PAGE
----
Smoking Room is a spanish-language, english-subtitled movie about a middle-level executive Ramirez (Eduard Fernandez) who is outraged when the U.S.-based top management of his company decides to ban smoking in the whole office building. Ramirez believes that this mandate is being imposed on his office without regard to the acceptability and pervasiveness of smoking in the Spanish culture. He sets out on a signature campaign against the smoking-ban rule. At first he finds a few colleagues who support his petition, but he soon becomes embroiled in office politics where every body has their own agenda and loyalties are changed with convenience.
Anyone who spends some time thinking about smoking will realize that it has gone from being completely accepted in many countries (including in the United States) to becoming a socially unacceptable practice. most public places now ban smoking, movies and TV shows are encouraged (or required) to not associate glamor with smoking, and smokers are expected to step out of the office (or go 20 feet away from the office) if they want to light up. The glamor associated with smoking has almost gone, and now smoking is associated with diseases like cancer and bad health. In such an environment, are companies discriminating against smokers when they are required to go out if they want to smoke (sometimes in freezing cold and sometimes in burning heat)? And, if smokers do take smoking breaks during work hours, should companies allow non-smokers to take equivalent breaks too? (Click here for a pro-smoking blog and here for an anti-smoking blog). Smoking in the workplace raises a number of questions. Smoking Room doesn’t answer any/all of them, but it does make them more salient. (Interestingly, it seems like employers are now testing for nicotine smoking like they test for drugs and alcohol).
The movie is really slow and not very engaging. Plus, it’s in a spanish, with English subtitles. If you can use non-English language movies with your audience, this may be a good movie to consider.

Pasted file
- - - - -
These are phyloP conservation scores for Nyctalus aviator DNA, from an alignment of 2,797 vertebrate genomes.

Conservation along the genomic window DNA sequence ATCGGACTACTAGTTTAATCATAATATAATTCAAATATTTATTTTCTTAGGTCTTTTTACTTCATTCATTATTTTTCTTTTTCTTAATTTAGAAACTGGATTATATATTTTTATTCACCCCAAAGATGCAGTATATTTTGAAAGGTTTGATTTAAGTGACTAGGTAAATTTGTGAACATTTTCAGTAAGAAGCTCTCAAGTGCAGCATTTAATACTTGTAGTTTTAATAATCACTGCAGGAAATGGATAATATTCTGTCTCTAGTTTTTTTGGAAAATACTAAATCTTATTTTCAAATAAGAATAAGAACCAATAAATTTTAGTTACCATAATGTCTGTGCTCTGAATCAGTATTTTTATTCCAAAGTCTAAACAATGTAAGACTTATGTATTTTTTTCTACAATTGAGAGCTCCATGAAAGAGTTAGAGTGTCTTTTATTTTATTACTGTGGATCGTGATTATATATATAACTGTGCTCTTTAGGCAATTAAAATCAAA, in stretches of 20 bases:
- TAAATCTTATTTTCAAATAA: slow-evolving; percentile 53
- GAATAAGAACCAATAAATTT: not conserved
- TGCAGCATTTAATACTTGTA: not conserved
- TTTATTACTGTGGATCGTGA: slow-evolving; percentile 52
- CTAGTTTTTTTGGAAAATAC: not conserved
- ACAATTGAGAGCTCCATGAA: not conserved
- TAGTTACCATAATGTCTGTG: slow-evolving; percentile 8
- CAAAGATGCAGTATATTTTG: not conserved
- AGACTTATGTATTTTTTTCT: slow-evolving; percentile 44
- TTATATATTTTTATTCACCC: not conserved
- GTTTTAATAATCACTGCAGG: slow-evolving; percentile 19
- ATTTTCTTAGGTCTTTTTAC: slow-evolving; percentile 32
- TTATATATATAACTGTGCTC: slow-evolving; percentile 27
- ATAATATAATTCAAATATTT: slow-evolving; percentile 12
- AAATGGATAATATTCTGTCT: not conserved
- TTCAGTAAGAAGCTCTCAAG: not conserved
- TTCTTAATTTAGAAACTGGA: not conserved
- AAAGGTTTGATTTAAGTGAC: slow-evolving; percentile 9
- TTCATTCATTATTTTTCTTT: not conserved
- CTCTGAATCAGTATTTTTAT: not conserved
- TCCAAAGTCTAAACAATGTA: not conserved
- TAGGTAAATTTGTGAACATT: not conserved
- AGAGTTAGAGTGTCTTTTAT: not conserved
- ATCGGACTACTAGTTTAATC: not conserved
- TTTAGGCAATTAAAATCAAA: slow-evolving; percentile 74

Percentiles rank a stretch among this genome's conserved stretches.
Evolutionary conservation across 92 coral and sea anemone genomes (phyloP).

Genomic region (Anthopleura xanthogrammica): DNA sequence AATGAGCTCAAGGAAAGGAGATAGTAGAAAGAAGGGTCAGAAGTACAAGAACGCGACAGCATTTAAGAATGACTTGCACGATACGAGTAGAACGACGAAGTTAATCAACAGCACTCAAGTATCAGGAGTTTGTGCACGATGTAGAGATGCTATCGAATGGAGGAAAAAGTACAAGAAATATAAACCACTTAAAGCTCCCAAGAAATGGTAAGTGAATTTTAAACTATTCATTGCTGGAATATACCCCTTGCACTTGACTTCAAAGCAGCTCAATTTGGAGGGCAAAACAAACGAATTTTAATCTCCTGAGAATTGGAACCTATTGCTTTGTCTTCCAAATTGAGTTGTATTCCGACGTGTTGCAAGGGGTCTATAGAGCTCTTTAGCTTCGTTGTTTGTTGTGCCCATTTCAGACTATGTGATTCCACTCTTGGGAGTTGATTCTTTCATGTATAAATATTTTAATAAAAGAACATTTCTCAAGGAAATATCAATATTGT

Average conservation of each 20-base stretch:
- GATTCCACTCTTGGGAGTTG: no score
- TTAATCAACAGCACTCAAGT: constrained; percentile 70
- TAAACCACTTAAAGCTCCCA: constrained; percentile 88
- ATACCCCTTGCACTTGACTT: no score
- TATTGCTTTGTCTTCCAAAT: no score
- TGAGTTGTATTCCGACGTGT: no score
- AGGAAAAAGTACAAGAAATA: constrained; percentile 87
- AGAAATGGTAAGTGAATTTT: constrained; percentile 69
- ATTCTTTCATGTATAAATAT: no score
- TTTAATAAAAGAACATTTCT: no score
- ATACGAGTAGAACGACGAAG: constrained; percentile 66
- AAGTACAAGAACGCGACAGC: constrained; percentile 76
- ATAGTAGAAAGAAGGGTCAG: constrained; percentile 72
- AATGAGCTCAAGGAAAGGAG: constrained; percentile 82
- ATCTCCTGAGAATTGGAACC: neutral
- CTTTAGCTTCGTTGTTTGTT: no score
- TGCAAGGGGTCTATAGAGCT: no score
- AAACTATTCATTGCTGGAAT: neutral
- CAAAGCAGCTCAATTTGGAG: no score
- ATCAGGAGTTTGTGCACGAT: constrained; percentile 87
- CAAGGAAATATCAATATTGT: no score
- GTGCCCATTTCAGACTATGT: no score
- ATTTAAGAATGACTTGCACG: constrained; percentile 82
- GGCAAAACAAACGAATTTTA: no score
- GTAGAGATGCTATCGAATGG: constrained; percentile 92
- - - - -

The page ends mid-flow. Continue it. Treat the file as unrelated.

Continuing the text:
Posted in Movies
Tagged cross-cultural, culture, Hollywood movie, human resource management, international, MNC, multinational company, smoking, Spain, Spanish, workplace
Swimming with Sharks (1994) is the story of a young, ambitious Hollywood executive Guy (Frank Whaley) who gets a job as a personal assistant to a Hollywood movie mogul Buddy Ackerman (Kevin Spacey). Guy is fresh out of school and looks forward to working with Buddy to learn the movie business. Unfortunately, Buddy turns out to be an abusive boss who treats his employees like slaves, abuses them verbally, physically, and emotionally, and publicly humiliates them. Buddy’s behavior is so abusive that it not only affects Guy psychologically and emotionally, it also has a tremendous impact on his relationship with Dawn (Michelle Forbes0, a young movie producer. Finally, when Guy has had enough, he takes matters in his own hands and decides to show Buddy how it feels to be abused and humiliated.
This movie is about abusive workplace behavior. The fact that it is set in Hollywood, the dream destination of many young people, makes it an interesting watch! It shows many behaviors that abusive supervisors use against their employees. The scene where Guy needs to go to the bathroom but Buddy does not let him go certainly takes abusive supervision to a whole different level. When Guy complains about the way he is treated, Buddy is dismissive of him. Buddy’s attitude towards Guy’s complaints is that he just has to learn how to be tough and take it like a man, if he wants to succeed. (Click here if you want to read about abusive supervision at United States Postal Service, a high-visibility employer in the United States!). Just as in the movie, it is not uncommon for abusive supervision to lead to workplace violence. Click here if you want to read the No-Axxhxxe-Rule some recommend for employees who feel they may be in an abusive workplace.
The movie is somewhat slow, but it is a good movie is for courses or classes discussing abusive supervision, deviant work place behavior, human resource management, and organizational behavior.
Rashomon (1950) is a critically acclaimed popular Japanese movie. It is the story of a woman’s rape and the murder of a man told from four different perspectives: The woman, the rapist, the dead man, and a witness to the crime. The four accounts are narrated in flashback and contradict each other in several ways. None of the accounts can be fully true, yet the four characters in the story seem to believe in their own story.